Preparing the sample takes about 45 minutes. A little water is added to the frozen brown mass and blended with a hand mixer until the substance is just thicker than a milkshake. The next part takes less than five minutes: A syringe collects the slurry, then puts it into a plastic catheter pushed a few inches into the rectum—and presto, a fecal transplant is complete. Officially known as "fecal microbiota transplantation," the procedure can legally be performed by doctors in the US only on patients with recurrent Clostridium difficile bacteria, given research that shows it to be an effective treatment, reports BuzzFeed in a feature. But one "rogue clinic" in Tampa, Fla., skirts the law by offering self-administering tutorials to those who believe good bacteria in a donor's poop will cure their Crohn's disease, obesity, or autism, among other conditions.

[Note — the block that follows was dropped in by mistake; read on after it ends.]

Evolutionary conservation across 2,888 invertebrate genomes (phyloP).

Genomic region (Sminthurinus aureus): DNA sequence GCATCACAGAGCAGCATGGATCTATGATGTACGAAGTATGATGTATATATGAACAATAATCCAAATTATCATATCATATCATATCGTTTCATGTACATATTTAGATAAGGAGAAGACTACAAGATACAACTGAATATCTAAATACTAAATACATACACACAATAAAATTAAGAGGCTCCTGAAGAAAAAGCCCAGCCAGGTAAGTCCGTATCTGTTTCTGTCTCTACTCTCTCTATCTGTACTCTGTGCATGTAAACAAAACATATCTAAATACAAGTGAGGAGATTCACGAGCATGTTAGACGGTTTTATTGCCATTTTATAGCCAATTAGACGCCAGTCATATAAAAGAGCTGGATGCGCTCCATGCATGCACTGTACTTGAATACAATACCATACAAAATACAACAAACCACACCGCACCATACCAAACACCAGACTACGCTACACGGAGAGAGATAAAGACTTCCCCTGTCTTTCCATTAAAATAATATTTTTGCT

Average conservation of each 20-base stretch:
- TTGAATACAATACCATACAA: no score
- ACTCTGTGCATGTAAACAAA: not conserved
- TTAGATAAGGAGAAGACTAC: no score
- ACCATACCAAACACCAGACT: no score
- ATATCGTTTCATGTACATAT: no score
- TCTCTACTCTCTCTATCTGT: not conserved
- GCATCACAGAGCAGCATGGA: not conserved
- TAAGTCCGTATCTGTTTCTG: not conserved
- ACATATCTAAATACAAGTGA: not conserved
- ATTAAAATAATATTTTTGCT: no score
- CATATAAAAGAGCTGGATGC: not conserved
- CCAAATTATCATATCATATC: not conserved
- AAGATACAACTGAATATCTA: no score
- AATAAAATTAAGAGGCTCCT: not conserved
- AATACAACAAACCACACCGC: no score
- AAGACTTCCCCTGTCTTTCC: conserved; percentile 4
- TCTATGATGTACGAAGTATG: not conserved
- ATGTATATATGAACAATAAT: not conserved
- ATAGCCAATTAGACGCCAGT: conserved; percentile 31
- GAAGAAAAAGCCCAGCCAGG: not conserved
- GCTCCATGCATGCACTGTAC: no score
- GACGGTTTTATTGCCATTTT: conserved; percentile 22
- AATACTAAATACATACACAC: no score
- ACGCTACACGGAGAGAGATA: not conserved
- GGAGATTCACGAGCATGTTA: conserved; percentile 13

Some trials have backed up their claims—a small, limited study released in January found children with autism who received fecal transplants had fewer digestive issues and improved communication after two months—but the evidence is far from concrete and the long-term effects aren't known. Until unknowns are answered, the Tampa clinic's founder sees his tutorials as safer than people following how-to videos on YouTube, particularly as the fecal samples he buys for roughly $40 each (recipients pay for a $1,000 three-session tutorial) are tested for infections that could be harmful to recipients. Safer, yes, but out of budget for many, says the founder of the non-profit Fecal Transplant Foundation. Concerning her are reports of people inserting coffee, pickle juice, and even dog poop into their rectums at home. More on that here. (Read more fecal transplant stories.)